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The Power of Stories

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When Charlotte the spider spins pig-positive messages about Wilbur in Charlotte’s Web, the human characters in the story are wowed. Wilbur is some pig! He’s terrific! Out go the axes; in come the medals. But for most readers, the real hero of this story is not some pig; it’s one 

spider. Even the most extreme arachnophobe will eye spiders with greater sympathy after meeting the wise and talented eight-legged Charlotte.

Charlotte’s Web epitomizes the power of stories to shift and enrich our perceptions of the natural world. Not every kid has ready access to a farmyard or a forest. And going outside anywhere can seem less appealing to those no longer practiced in outdoor play or attuned to nature’s quiet dramas. But with the right book, young readers can habitat-hop from the windswept Arctic (Julie of the Wolves) to the cactus-dotted desert of Arizona (I’m in Charge of Celebrations) to the worm-wound soils beneath our feet (Diary of a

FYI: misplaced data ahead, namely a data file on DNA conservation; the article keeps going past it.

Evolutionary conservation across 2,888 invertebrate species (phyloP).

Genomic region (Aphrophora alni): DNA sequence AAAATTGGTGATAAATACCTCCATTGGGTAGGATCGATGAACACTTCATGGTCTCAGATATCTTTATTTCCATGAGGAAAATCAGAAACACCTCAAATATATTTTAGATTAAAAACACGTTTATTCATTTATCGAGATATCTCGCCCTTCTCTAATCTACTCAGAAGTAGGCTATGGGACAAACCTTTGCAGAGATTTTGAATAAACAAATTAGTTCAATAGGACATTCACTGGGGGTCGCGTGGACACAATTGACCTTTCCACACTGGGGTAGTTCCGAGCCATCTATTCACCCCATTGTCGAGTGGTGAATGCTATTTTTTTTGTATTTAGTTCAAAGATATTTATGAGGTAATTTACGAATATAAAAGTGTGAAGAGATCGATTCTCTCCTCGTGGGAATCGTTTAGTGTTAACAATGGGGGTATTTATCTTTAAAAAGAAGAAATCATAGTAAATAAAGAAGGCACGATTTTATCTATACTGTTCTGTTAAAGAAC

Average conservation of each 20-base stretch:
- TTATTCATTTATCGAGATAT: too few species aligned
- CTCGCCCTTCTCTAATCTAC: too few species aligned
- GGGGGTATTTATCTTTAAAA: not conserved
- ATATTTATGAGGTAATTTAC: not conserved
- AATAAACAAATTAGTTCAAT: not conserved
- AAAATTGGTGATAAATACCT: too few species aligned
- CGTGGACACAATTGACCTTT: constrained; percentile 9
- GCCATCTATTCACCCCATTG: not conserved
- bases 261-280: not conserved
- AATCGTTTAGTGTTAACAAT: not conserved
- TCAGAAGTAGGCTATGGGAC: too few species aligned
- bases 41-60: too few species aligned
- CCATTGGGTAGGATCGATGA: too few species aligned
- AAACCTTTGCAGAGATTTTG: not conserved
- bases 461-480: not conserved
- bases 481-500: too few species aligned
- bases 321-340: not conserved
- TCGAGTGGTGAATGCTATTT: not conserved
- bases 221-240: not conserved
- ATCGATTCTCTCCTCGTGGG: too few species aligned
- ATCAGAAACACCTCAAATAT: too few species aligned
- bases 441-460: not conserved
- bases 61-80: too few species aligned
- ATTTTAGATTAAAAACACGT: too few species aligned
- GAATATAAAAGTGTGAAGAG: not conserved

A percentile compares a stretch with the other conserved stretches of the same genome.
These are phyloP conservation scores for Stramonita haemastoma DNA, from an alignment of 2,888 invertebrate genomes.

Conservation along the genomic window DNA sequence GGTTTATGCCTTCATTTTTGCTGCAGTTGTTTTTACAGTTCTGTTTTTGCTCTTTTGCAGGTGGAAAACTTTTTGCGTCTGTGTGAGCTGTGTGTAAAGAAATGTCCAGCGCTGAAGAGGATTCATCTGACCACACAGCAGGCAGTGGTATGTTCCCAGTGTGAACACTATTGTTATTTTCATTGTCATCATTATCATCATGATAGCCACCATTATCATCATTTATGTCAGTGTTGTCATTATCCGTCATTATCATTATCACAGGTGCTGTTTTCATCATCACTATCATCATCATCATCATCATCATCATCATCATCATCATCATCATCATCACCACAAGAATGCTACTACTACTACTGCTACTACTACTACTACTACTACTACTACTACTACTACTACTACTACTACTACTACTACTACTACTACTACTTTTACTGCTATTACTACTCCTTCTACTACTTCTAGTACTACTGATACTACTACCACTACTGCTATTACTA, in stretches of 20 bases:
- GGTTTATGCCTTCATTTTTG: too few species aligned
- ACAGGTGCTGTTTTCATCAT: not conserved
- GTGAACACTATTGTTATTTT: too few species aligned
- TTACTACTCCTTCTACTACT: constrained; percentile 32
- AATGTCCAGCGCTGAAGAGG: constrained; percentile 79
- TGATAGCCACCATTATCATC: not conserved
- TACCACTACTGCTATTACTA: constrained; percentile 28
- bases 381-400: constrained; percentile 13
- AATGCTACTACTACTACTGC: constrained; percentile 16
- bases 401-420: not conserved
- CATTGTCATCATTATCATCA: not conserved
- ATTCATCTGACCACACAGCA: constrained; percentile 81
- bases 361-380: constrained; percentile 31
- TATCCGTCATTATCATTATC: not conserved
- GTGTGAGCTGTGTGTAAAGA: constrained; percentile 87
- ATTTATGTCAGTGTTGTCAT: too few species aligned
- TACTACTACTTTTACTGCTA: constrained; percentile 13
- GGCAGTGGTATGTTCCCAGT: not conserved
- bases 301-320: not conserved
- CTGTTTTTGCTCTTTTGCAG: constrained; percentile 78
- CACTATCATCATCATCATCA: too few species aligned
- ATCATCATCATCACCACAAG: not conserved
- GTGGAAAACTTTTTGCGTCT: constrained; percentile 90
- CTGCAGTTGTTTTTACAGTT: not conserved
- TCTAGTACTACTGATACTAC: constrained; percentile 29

Worm). They can get close to the beating hearts of other creatures, building understanding and seeding empathy. They can witness the outdoor experiences others have had away from glowing screens and be inspired to launch some real-earth adventures of their own. 

Nature-rich children’s books can be playful, charming, irreverent, and just plain cute. But don’t underestimate their power. The natural world is beleaguered right now, with wild landscapes reduced and untold numbers of plants and animals at risk of extinction. And who will notice if they go? People 

are unlikely to save what they don’t love, or love what they’ve never had a chance to get to know. Stories offer an imaginative bridge to this terra incognita, an opportunity to pay attention, appreciate, wonder, and care.

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